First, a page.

Conclusion: AUSK is better at mobile-first

AUSK will be more suited if you specifically need to write a mobile app. Nonetheless Vulcan allows to build a mobile app from your code in just one command-line, which is okay if the mobile version is more secondary to you.

#7 Change the UI: a tough issue

Creating a fullstack framework that allows instantaneous UI library change is a dream only achieved during the era of CSS. Remember those websites that allowed to switch  theme by clicking on a single button?

“What logo can we pick for our nice CSS-in-JS lib?” “I don’t know, kind of a badass warrior woman?” “Yeah it makes total sense” — creators of Emotion, probably

Then the JS nations attacked. Using React components, it is very difficult to provide such a feature (except for trivial color changes), because style and design is now very tied to the underlying React/Angular/Vue components.

Each React UI lib has its own way to define a button, without even speaking about theming. That’s a problem for full-stack technologies like AUSK and Vulcan, because picking a styling framework is a matter of taste. They can’t just propose a definitive choice and force you to stick to it. Bootstrap is no longer at monopoly and each developer has their own favorite lib.

To tackle this issue, both have a similar approach. They wrote a canonical set of components with Bootstrap, then tried to allow the replacement of those components with another lib like Ant Design or Material UI.

It makes the code weird. For example, AUSK Button will take a color prop, because it is how Bootstrap work. If you switch to Ant Design, you will also need to use the color prop, even if Ant Design uses a type prop instead.

Since UI framework selection usually happens only once, being obligated to use a non-canonical set of props during all the developments seems a very high price for multiple UI framework support.

During development, I’d suggest to avoid using those pre-coded components for custom UI as much as possible. They are cool to build the example and generic features provided by the boilerplate/framework, but not that much when it comes to write the custom parts of your app.

Instead use the underlying components provided by Ant Design or Bootstrap or Material UI depending on your choice, and try to write your own UI lib. You could checkout Storybook to help you in the process, as it is included in both AUSK and Vulcan.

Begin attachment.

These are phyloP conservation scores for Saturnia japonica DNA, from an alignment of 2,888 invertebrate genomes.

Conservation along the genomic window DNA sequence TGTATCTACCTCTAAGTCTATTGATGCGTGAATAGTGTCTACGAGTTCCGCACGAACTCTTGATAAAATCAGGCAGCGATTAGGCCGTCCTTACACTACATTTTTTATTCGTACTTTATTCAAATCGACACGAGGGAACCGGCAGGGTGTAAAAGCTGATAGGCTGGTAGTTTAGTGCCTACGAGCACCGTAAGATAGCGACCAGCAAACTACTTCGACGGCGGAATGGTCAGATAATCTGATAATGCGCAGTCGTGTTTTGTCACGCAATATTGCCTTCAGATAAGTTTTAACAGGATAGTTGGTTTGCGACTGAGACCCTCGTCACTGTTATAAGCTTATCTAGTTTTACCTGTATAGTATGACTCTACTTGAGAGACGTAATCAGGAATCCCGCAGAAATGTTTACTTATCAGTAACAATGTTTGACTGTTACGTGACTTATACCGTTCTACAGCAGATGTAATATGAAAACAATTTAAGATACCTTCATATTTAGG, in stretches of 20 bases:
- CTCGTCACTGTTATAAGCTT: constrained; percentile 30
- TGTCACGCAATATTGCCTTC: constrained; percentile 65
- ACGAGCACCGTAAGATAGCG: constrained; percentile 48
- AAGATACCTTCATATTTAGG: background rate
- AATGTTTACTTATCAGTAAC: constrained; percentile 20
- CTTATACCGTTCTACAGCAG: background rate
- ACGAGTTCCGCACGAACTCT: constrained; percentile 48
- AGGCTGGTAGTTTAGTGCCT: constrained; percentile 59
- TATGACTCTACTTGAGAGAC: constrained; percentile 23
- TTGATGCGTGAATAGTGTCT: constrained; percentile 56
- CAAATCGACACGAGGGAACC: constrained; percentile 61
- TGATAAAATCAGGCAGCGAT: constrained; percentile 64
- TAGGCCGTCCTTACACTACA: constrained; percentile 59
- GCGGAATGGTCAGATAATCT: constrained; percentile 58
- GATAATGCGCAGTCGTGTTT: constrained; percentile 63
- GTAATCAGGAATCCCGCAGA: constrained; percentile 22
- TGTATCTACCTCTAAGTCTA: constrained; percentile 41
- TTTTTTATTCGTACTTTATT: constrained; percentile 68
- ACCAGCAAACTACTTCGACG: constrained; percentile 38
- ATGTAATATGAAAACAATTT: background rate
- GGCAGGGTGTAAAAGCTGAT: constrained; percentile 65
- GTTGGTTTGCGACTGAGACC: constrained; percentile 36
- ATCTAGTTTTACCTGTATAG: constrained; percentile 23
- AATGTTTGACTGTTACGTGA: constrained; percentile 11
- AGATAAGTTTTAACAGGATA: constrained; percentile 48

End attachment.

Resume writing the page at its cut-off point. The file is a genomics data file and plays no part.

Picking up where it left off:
If I were to retain differentiating features specific to each of these technologies, they would be these.


The schema system. To my best knowledge,  no framework is able to generate the database structure, the server entry points, the client/server communication layer, and a production-ready frontend (forms, lists etc.) from a single JSON schema.

Vulcan.js can do that while using the latest JS technologies.


I did not manage to pick only one, so my loved features of AUSK would be TypeScript and React Native.

There has been debates for a few years around the benefits of statically typed JavaScript, whether to prefer Flow or TypeScript… And TypeScript definitely won the fight. Working with TypeScript is possible in Vulcan but, due to the use of Meteor, is currently feels unnatural and compilation is slow. AUSK uses TypeScript as a default and that’s awesome.

And React Native… well, there are also debates whether using React to write mobile apps is relevant. You may choose to stick to a responsive web app, but at least you know everything is setup for you, given that configuring a dev env for React Native is not always an easy task.

So, have you made your choice?

There are so many points that should be taken into consideration like performance, security, DevOps, auth management… Picking the right tool to build your JavaScript app is certainly not an easy choice. I hope that this article gave you valuable insights to help you in this decision.

If you still feel hesitant, reach me out on Vulcan's Slack, I’d be glad to answer them :)

You can also direct any question on AUSK to Victor Vlasenko and his team at SysGears, and join Vulcan’s dedicated Slack to access the Vulcan community.

My last advice will be that simple: give both Vulcan and AUSK a shot, they are worth your time!

Thanks to Sacha Greif and Victor Vlasenko for reviewing this article.

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I am the co-founder of the French company Lebrun Burel Knowledge Engineering (LBKE) —

Always happy to talk about code, machine learning, innovation and entrepreneurship!